Principal Investigator: Jennifer Pearson
Funding Mechanism: National Institutes of Health- Grant
ID number: 1R21DA036472-01
Award Date: 9/30/2013
Institution: American Legacy Foundation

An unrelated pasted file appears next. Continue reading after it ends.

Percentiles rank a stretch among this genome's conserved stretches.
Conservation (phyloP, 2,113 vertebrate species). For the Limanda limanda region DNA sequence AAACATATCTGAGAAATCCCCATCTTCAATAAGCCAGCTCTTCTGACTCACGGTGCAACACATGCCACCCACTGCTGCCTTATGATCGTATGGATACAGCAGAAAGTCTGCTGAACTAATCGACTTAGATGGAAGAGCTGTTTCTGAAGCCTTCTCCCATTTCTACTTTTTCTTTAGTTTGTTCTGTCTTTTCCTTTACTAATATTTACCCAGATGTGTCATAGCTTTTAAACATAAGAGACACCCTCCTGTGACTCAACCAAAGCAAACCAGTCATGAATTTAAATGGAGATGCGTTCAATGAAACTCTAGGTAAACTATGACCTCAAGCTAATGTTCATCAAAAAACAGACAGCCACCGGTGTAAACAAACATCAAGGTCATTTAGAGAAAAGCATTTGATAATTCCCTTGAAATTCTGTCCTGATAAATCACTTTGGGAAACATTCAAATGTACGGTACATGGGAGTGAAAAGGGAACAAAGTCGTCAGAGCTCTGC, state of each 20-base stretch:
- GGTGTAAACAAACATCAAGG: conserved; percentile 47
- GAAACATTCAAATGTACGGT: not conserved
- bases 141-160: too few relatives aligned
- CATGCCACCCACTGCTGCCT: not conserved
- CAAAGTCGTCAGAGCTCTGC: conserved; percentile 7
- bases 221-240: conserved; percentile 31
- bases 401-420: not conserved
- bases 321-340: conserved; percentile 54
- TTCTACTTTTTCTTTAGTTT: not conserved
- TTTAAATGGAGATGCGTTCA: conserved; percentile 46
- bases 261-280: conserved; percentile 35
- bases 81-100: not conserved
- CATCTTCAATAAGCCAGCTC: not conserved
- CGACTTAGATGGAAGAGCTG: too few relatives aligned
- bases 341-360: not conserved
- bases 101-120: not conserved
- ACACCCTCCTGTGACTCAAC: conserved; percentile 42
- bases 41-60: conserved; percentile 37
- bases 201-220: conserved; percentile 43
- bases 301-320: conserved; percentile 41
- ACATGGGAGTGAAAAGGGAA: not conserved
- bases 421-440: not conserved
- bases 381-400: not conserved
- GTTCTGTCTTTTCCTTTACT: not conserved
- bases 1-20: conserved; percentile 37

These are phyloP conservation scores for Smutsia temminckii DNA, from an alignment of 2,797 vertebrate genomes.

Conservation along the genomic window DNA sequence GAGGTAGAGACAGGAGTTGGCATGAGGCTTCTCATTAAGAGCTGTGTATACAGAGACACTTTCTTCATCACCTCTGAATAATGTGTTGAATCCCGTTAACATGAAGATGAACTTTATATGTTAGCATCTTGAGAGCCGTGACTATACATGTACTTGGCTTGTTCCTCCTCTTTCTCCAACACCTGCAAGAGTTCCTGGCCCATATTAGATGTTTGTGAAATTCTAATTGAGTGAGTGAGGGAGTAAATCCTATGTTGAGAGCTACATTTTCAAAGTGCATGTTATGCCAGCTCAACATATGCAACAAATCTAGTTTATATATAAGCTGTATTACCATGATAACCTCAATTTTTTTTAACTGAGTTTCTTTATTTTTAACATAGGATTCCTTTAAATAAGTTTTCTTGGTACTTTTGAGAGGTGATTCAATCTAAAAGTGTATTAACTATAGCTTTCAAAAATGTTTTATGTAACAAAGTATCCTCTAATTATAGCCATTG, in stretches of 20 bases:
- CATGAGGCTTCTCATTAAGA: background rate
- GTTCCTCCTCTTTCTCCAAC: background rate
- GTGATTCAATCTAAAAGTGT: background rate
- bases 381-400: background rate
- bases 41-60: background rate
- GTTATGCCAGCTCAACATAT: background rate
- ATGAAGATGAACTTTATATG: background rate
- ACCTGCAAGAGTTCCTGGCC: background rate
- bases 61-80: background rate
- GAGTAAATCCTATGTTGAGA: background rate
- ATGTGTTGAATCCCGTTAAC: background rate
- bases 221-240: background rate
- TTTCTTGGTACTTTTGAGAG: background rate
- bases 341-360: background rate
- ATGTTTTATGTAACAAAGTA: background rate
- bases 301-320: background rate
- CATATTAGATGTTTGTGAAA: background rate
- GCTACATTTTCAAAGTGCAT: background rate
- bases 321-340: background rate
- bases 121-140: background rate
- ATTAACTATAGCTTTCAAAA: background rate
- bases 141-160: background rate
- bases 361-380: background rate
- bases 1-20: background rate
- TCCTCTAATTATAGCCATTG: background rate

Electronic nicotine delivery systems (ENDS), also known as e-cigarettes, are the most prevalent of the emerging noncombustible products. Research suggests that African-American smokers are less likely than White smokers to try or use ENDS, perhaps due to a greater degree of perceived harm associated with ENDS, a preference for menthol, or cultural norms. However, differential adoption of ENDS by race may not continue as mentholated ENDS are increasingly marketed to African-Americans. The goal of this study is to evaluate how all smokers, including African-American and menthol smokers, experience and initiate ENDS use. Specific aims are: (1) to examine how the immediate environmental and psychological contexts of cigarette and ENDS use vary within subjects; (2) to examine how these contexts vary between subjects by menthol preference and race; and (3) to examine participants’ “lived experience” of the meaning, influences, and utility of cigarette and ENDS use. To meet these aims, investigators will conduct an observational study involving three weeks of ecological momentary assessment (EMA) and in-depth interview data collection, followed by 30-day follow-up telephone contact to assess cigarette and ENDS use. Subjects will include 100 daily cigarette smokers aged 18 and older, stratified into four groups by menthol use and race (non-Hispanic White and non-Hispanic Black). In Week 1, participants will collect baseline data on their usual smoking pattern. In Week 2, participants will receive a week’s supply of ENDS and instructions to use the products at least three times daily. In Week 3, investigators will replenish participants’ ENDS supply and encourage participants to use the products as they see fit. Over the three weeks, participants will use a previously-developed EMA data collection system to provide real-time data (at four random times per day) on immediate environmental context (location, smoking restrictions and presence of others), current psychological states (self-efficacy, outcome expectancies about ENDS and cigarette use, mood), and tobacco use-related items (craving, satisfaction, cigarette or ENDS use, and duration/amount of product used). Participants will also take part in a semi-structured in-depth interview at the end of each week; Week 1 interviews will focus on a process evaluation of the EMA data collection experience, while Week 2 and 3 interviews will focus on how ENDS-associated cognitions, expectancies and norms evolve with ENDS use and increasing familiarity with the product. Findings will provide information about the immediate environmental contexts and psychological correlates associated with ENDS initiation in menthol and non-menthol smokers interested in trying ENDS.